In high speed communications, defense, SATCOM and Internet of Space applications, signal integrity matters and high gain antennas are needed to send signals over great distances while maintaining decent signal-to-noise ratio. To enhance the gain and directional properties of an antenna, engineers are frequently required to enlarge its physical size. When computing an electromagnetic (EM) wave propagation and resonance analysis, to address the increased computational cost for larger antennas, the latest version of COMSOL’s Multiphysics® software exploits 2D axisymmetric modeling, using a technique available in the add-on RF Module.
Performing a full-wave simulation on a huge antenna can be very time consuming if every detail of the geometry is included. Even reducing the size using symmetric conditions, such as a perfect electric conductor and a perfect magnetic conductor based on the polarization and electric field distribution around the antenna, the analysis can still be memory intensive.
For example, Figure 1 shows a small inflatable sphere structure with a radius of two wavelengths, partially plated with a conductive material. Simulation of this geometry requires more than 20 GB of memory to solve the full-wave equations using the finite element method. Analyzing the antenna accurately, including the effect of spillover, blockage from a feed horn and the secondary reflector, requires the full-wave equation. The calculated back-scattering, far-field radiation pattern shows the size is not big enough to generate a high gain beam pattern.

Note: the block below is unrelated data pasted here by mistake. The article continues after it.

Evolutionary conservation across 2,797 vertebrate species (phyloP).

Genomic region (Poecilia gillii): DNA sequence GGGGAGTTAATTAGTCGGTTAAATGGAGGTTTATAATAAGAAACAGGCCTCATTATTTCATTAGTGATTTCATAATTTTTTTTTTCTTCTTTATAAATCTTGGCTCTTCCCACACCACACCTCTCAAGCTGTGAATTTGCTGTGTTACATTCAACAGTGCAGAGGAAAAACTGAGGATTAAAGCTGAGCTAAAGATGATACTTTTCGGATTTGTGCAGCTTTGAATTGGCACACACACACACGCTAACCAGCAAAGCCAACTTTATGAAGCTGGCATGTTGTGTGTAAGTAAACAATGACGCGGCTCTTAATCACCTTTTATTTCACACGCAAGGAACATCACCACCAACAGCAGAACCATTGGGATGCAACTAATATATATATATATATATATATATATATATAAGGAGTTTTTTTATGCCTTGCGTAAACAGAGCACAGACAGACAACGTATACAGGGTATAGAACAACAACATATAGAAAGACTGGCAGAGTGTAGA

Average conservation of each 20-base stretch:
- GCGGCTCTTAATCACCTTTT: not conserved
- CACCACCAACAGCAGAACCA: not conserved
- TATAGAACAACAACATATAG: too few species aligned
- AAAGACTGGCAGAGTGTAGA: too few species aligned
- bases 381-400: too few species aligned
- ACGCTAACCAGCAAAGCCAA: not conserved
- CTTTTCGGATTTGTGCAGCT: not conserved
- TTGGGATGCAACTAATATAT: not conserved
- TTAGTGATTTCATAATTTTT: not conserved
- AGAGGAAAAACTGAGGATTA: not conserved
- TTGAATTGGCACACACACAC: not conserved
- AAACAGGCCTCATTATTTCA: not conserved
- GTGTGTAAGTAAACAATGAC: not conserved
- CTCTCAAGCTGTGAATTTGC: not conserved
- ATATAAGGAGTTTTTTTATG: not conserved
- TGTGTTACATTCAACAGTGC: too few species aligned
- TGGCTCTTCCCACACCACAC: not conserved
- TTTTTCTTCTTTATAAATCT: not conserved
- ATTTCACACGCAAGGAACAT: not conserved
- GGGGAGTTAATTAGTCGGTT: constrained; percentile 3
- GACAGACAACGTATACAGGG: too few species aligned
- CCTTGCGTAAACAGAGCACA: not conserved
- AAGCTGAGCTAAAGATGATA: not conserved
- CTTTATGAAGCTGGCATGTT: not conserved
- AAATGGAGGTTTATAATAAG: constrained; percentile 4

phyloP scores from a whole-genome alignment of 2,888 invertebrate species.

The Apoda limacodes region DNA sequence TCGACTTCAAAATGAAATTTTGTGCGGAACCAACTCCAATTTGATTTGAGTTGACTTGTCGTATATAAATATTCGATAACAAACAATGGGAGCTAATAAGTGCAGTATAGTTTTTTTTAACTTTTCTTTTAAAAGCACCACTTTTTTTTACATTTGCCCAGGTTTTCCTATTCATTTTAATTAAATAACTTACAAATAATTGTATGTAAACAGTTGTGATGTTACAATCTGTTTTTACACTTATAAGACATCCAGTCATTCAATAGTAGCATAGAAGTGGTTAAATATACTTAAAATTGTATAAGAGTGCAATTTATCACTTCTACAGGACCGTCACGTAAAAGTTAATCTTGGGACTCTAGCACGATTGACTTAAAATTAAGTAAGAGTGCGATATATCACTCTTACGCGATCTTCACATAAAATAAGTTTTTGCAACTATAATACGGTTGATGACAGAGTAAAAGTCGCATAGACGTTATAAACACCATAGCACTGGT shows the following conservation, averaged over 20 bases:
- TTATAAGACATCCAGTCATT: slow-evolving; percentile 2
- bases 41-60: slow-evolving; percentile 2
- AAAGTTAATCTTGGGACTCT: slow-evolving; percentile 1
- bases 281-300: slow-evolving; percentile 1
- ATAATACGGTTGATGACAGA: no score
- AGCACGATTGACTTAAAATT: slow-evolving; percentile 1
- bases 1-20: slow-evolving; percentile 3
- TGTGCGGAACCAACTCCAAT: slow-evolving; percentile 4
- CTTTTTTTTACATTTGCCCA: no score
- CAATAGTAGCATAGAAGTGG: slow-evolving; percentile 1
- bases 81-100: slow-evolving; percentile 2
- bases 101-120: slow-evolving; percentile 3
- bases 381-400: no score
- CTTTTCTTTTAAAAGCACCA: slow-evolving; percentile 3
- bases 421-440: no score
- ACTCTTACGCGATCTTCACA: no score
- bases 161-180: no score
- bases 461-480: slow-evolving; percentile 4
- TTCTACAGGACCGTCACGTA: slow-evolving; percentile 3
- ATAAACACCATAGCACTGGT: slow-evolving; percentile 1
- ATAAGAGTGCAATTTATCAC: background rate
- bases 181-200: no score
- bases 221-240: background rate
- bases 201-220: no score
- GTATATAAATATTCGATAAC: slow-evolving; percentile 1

When the shape of an antenna is axially symmetric—for example, a parabolic satellite dish antenna, SATCOM inflatable antenna or circular or conical horn antenna with a corrugated dielectric lens—the entire 3D antenna geometry does not need to be modeled. The cross-sectional geometry information is sufficient to characterize antenna performance, such as the far-field radiation pattern, gain, directivity and impedance properties.
2D AXISYMMETRIC MODELING
When addressing a large antenna that is axially symmetric, the setup for the simulation becomes dramatically simple, requiring only the cross-sectional blueprint. The benefit of 2D axisymmetric modeling is the simplicity regarding the modeling configuration and computational cost.
Assume a reflector antenna with a radius greater than 20 λ and an axial feed circular horn antenna illuminating the reflector. Since the axial feed circular horn and parabolic reflector antenna are solids of revolution, the antenna can be simulated using the 2D axisymmetric formulation of the EM wave equation (see Figure 2).